A few days back, I posted about the now-dead Worcester Common Outlets in downtown Worcester. I feel that it’s more interesting to post about malls in metropolitan area groups, which brings us to discuss the other (less dramatic) malls serving the Worcester metropolitan area.
Except for one big “but.” The Worcester Common wasn’t exactly done in by any of its suburban cousins, because by and large the other malls are just not all that big. Depending on how you define the Worcester metropolitan area, Worcester Common was arguably even the largest mall in the Worcester area, and if not, it was close behind. Case in point: The Auburn Mall.
The Auburn Mall is a mid-sized (600,000 sqft. or so), dumbell-style mall located in central Massachusetts. Strategically located about 5 miles southwest of Worcester at the junction of interstates 290, 395, and 90 as well as MA-12, the mall (which is nuzzled in a valley between I-290 and I-90, with prime visibility from both) serves are a large swath of rural central Massachusetts and northeastern Connecticut. It is the only enclosed mall for almost 50 miles in several directions, although there are many others going east, north, or southeast.
I’m not sure of the exact year that the Auburn Mall was built, but I would wager it was constructed sometime in the mid-late 1970s. Initially, the mall’s anchors were Sears, a two-level, aged Caldor (which retained the orange, 1980s vintage logo until its death), and a junior anchor in Cherry & Webb. A rather extensive renovation in the early 1990s (Around 1994 or 1995, I believe, likely as a response to the revitalization of Worcester Common) added Filene’s as an anchor off center court. Several years after the death of Caldor, Filene’s also took their space at the Auburn Mall’s eastern end, splitting the Filene’s store into two. The mall’s anchors today are therefore Macy’s (with two spaces) and Sears. The Cherry & Webb space is today an Express.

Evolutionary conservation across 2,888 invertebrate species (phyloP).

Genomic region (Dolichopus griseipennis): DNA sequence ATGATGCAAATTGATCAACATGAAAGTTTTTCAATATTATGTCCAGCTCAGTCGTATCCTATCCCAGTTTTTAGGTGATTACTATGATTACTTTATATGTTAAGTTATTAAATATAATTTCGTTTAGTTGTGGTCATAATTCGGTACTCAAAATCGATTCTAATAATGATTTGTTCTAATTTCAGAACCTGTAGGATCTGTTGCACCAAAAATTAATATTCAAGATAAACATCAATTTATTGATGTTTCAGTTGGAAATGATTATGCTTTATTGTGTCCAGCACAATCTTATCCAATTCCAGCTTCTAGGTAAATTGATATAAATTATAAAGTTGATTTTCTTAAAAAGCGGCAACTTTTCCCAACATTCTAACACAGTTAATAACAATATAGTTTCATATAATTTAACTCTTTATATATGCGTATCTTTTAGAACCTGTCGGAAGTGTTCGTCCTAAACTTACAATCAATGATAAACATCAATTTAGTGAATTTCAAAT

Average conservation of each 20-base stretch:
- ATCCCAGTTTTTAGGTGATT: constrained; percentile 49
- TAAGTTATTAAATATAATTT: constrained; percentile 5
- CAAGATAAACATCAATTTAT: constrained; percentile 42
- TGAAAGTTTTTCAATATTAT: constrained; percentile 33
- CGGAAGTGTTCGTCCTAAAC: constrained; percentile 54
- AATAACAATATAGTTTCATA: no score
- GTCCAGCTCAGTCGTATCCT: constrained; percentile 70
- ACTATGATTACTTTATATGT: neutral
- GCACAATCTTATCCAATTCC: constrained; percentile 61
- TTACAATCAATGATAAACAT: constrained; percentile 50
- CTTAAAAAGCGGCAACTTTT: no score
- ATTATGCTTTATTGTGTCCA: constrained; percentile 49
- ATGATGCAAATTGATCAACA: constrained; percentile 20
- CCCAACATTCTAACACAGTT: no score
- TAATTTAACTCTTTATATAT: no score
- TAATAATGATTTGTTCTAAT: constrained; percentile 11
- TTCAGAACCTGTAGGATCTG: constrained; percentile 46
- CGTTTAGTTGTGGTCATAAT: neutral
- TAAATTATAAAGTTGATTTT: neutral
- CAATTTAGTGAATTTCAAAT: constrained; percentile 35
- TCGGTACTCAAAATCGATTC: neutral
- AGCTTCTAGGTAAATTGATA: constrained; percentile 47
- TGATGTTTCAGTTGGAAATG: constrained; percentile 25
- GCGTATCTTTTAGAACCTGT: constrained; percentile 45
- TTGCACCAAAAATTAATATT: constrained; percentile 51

Design-wise, Auburn won’t win much praise; it’s a functional, mid-level mall that always does great business but isn’t a destination for anyone but people who live in its immediate trade area. Its most notable features are the strangely sloped ceilings and the larger court areas, which distinctly peg the mall to a somewhat earlier era.
Recently, the Shoppes at Blackstone Valley, a large lifestyle center located one exit away on I-90, has stolen some of the Auburn Mall’s thunder, and is now the largest shopping center on the south side of Worcester. The two centers share little overlap, however, and Auburn seems to chug along just fine. The Auburn Mall is today owned by Simon, and these photos were all taken August 2006.